nothing more than to preserve this amity, with concord and natural
intercourse between the subjects of both realms, had made choice
of this gentleman, Sir Henry Cobham, to succeed me and reside as
your ambassador near his person. And as he would not fail to do
all good offices to cherish the amity, so I doubted not but he would
find in his Majesty correspondence answerable to your good inclination.
Therefore I assured myself that God would bless the two
realms with long continuance of peace.
The King made great demonstration with many words of his
good affection to your Majesty, of his confident opinion of your
unfeigned friendship towards him, of his desire to see the accomplishment
of this marriage, of his brother's constancy to prosecute
it with all earnestness, and lastly of his good acceptance of my
Then I, Henry Cobham, after thus much had passed by Sir
Amyas, humbly presented myself to the King, delivering from your
Majesty some salutations of kissing of hands, with the desire of his
long and healthful life. Then giving your letters of credence, I
informed him how it seemed to have been the ancient custom of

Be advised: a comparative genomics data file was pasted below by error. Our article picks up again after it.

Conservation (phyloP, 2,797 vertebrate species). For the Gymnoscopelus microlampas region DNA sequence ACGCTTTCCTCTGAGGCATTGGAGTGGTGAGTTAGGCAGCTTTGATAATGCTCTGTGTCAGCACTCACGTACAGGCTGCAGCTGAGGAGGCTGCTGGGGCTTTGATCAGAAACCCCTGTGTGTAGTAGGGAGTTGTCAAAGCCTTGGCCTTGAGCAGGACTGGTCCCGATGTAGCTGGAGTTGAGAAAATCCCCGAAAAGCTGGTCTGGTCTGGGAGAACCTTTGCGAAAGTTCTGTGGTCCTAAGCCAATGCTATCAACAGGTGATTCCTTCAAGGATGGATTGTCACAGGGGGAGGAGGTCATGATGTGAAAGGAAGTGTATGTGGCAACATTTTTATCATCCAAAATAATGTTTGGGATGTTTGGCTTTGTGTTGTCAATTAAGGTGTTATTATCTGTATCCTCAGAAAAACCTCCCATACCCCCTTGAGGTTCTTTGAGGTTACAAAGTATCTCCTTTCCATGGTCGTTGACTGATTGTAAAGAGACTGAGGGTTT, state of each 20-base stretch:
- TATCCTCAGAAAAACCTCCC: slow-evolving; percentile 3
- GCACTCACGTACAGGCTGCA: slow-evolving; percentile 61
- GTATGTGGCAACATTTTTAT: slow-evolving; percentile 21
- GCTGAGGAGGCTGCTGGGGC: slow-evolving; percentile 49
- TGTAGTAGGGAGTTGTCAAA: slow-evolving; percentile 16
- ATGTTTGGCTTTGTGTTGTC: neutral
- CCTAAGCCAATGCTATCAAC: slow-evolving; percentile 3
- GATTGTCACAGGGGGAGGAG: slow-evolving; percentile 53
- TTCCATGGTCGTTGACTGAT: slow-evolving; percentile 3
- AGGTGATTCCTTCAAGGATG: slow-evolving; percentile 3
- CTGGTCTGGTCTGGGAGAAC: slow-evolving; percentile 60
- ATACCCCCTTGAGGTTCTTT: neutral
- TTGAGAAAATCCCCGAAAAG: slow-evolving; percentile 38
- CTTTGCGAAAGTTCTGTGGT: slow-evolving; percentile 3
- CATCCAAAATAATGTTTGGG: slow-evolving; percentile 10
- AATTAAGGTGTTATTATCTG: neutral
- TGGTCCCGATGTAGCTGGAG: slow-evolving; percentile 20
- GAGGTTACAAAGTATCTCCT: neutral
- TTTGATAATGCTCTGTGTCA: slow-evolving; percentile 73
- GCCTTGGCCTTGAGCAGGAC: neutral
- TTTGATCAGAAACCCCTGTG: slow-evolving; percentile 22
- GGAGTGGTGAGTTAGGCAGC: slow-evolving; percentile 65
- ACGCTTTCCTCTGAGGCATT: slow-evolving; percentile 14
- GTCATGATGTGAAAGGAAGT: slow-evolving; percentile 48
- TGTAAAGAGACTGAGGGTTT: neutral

the kings of England to have their ambassador ligier with the king
of France, to entertain the mutual amity and clear away suspicions
and doubts. Thus not only is the friendship between the princes
maintained, but treaties are preserved inviolate, in such sort that
the subjects of both realms freely trade, helping themselves with
their merchandise to the great satisfaction of both nations ; etc.
[No allusion to the marriage.]
Then the King said : 'I have found the Queen, by many good
effects, so much my good friend and sister that by no cause or time
may I "let pass to remember" it, considering she has so well
observed the treaties between us, and for showing herself thus
careful for my estate.' He would not leave the like amity unperformed,
having the same desire for the intercourse of his subjects
that you have, and would put his hand to the continuance of it.
He said how he 'received contentation your Highness liked' his